The report named six former faculty members, including an English teacher who it said sexually assaulted a 16-year-old sophomore just before she went on a camping trip at the start of the school year.
The former student said in the report that after the assault, “I bled for an entire week.”
“I was alone in the woods with my classmates with no comfort or support,” she said.
The teacher continued to abuse her and sexually assault her for the rest of the year and into her junior year, she said. He became violent, she said, once throwing her across a room so hard that she was knocked unconscious.
“For me, there was no escape,” she said, according to the report.
When she spoke to the assistant headmaster about the sexual abuse, she said he pressed her for “specific details” and asked her if she “enjoyed” it, the report stated.
The report also described the accounts of a former student who said she and her roommate were sexually assaulted by two male students in the 1990s when she was a senior.
The boys came into their room while they were sleeping and forced them to have sex even after the girls repeatedly said no and told them to leave, the former student told investigators.
When the girls complained, the head of the school at the time, Michael Mulligan, allegedly told them “they did not have a leg to stand on because they did not do enough to stop the boys,” according to the report.
Mr. Mulligan, who was interviewed by lawyers for the firm, said in the report that he recalled meeting with the students, but did not remember either one of them saying they had been sexually assaulted.
In an open letter to the school dated June 12, Mr. Mulligan said he was “heartsick” over the “experiences” that many former students described.
“I particularly regret situations where certain decisions I made contributed to this suffering, and I fully accept that criticism,” he wrote in the letter. “I am genuinely sorry.”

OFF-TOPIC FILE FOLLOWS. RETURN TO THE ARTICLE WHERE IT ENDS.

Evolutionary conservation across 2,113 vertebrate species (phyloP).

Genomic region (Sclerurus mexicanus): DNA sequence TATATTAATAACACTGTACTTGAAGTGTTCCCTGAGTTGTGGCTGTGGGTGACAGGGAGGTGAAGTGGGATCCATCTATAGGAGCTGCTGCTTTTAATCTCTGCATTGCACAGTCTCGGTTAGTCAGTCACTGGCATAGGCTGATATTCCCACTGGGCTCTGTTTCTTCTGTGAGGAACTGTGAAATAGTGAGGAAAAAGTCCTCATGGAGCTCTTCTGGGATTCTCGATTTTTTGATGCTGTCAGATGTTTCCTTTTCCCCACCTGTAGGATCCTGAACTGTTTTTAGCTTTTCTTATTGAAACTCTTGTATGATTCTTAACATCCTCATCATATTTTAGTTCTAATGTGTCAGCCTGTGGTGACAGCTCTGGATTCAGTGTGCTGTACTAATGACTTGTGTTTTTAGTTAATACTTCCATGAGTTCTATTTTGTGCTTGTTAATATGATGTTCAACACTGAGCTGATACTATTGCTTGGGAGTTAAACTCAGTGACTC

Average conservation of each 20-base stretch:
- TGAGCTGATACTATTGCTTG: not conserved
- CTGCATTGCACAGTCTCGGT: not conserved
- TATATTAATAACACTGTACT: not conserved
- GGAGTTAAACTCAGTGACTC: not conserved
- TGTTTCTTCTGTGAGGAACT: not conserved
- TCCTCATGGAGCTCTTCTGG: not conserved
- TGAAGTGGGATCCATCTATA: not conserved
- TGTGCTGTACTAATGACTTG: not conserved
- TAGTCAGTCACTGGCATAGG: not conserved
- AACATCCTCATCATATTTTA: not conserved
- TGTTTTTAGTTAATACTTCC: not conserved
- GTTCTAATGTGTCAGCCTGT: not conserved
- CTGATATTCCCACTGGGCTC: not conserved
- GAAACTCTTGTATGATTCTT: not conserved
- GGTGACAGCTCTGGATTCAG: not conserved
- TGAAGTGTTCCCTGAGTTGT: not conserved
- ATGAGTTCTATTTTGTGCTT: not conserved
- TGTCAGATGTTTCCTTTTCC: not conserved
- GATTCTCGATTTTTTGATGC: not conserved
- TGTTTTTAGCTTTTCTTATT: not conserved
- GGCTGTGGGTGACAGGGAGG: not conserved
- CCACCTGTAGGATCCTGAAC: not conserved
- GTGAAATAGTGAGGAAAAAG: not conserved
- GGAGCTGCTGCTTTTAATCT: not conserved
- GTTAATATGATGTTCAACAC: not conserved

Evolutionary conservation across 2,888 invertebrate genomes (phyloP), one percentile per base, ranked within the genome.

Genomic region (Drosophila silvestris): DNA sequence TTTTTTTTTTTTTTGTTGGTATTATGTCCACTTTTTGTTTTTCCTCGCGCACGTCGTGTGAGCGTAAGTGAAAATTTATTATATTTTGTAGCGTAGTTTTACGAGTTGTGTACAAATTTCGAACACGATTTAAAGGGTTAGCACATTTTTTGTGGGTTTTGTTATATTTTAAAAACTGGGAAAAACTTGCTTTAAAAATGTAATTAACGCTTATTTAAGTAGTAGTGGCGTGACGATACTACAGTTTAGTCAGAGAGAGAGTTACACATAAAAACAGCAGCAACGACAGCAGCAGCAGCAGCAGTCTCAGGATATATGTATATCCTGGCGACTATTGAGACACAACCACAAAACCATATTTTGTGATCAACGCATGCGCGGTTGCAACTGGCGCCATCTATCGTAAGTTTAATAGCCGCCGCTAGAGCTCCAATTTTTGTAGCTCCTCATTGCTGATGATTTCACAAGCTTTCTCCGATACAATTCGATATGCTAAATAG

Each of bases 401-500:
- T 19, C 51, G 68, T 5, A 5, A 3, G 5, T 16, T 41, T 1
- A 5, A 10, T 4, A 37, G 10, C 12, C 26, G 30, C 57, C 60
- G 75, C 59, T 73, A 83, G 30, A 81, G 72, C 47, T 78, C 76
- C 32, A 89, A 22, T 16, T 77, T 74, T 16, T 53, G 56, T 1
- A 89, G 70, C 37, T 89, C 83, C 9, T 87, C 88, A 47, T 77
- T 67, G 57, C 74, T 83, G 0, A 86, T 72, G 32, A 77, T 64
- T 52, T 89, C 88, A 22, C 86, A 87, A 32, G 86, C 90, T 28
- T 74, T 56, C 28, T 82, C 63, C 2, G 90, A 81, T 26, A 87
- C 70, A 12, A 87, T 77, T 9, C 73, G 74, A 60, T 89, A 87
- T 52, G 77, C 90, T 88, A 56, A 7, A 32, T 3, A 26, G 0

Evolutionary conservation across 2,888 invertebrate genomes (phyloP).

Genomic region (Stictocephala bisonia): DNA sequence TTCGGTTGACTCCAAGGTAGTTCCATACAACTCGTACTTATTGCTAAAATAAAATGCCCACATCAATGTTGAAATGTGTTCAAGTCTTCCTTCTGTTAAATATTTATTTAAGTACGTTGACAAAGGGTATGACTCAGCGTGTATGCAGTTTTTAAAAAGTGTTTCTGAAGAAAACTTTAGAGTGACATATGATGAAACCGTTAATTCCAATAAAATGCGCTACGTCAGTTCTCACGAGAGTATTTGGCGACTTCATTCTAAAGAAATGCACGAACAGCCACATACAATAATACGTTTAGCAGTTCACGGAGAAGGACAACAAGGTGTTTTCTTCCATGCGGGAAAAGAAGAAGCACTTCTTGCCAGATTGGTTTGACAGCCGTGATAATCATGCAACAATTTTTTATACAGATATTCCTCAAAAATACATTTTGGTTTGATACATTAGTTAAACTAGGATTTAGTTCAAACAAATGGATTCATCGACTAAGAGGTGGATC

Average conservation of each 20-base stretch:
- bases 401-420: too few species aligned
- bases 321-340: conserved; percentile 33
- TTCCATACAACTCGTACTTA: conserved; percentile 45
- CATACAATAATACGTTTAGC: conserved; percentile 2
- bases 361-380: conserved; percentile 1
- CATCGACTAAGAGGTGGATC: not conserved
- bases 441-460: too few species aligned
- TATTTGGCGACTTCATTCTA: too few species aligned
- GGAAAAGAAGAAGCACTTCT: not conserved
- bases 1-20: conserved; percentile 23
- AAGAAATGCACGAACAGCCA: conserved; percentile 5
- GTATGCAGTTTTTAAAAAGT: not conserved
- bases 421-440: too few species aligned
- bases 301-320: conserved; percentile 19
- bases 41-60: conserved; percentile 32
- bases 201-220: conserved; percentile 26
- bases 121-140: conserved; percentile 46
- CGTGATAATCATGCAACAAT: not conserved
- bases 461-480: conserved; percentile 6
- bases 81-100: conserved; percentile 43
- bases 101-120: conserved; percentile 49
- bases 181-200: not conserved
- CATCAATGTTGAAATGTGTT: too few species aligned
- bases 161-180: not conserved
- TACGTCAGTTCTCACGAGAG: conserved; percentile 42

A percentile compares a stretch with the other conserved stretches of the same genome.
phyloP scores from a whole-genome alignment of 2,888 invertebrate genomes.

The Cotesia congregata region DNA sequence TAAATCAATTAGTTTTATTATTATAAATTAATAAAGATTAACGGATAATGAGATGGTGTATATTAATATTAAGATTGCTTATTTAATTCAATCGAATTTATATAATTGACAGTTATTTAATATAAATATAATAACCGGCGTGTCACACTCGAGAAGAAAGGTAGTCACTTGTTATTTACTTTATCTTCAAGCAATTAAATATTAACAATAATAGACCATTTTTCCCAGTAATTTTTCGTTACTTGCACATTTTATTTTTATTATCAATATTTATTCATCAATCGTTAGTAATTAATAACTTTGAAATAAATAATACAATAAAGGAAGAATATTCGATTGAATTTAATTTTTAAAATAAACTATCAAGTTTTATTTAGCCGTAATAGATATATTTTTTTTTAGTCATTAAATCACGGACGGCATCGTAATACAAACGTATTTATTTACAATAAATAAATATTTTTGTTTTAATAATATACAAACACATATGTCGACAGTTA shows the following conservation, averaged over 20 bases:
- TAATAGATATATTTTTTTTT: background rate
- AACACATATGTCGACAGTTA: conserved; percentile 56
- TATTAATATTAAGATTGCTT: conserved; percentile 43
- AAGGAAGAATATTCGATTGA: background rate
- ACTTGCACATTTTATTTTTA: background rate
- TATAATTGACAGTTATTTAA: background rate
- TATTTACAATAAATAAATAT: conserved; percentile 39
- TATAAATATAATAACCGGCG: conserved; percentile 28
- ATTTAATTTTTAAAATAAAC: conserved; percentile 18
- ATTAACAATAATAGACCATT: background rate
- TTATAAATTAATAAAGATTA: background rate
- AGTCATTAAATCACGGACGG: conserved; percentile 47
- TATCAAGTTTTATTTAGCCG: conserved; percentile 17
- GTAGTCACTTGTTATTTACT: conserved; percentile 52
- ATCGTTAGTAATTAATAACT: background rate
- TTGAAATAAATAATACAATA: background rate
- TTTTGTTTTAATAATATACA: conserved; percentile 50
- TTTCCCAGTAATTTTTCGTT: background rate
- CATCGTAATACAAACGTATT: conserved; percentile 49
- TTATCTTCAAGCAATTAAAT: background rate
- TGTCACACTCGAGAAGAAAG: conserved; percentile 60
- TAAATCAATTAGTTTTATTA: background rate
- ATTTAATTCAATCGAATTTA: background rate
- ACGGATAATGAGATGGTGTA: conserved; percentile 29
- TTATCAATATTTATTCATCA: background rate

The report includes accounts from other students and parents who described one headmaster who was often drunk and touched girls on their thighs and buttocks.
On camping trips, the headmaster, who died in 2014, “would encourage female students to put on bikini shows for the boys,” according to the report.
Some of the faculty members resigned or were fired after the allegations surfaced, according to the report.
One former college counselor who was fired in 1997 after groping a student went on to work at other prep schools, according to the report. Investigators for the law firm reached out to the counselor to ask him about that and allegations of sexual misconduct with other female students.
He declined to be interviewed, but in an email to the investigators he said he was “rightfully fired” and had felt “deep shame and regret” ever since.
“I have been very happily married for over 22 years, have a daughter in college, and live now in a quiet, simple retirement where the garden or a walk is generally the most exciting part of my days,” he wrote. “That is enough.”
Mr. Yih encouraged students and alumni to continue to come forward with allegations.
He wrote, “We recognize that the pain and trauma that survivors experienced is real and long-lasting.”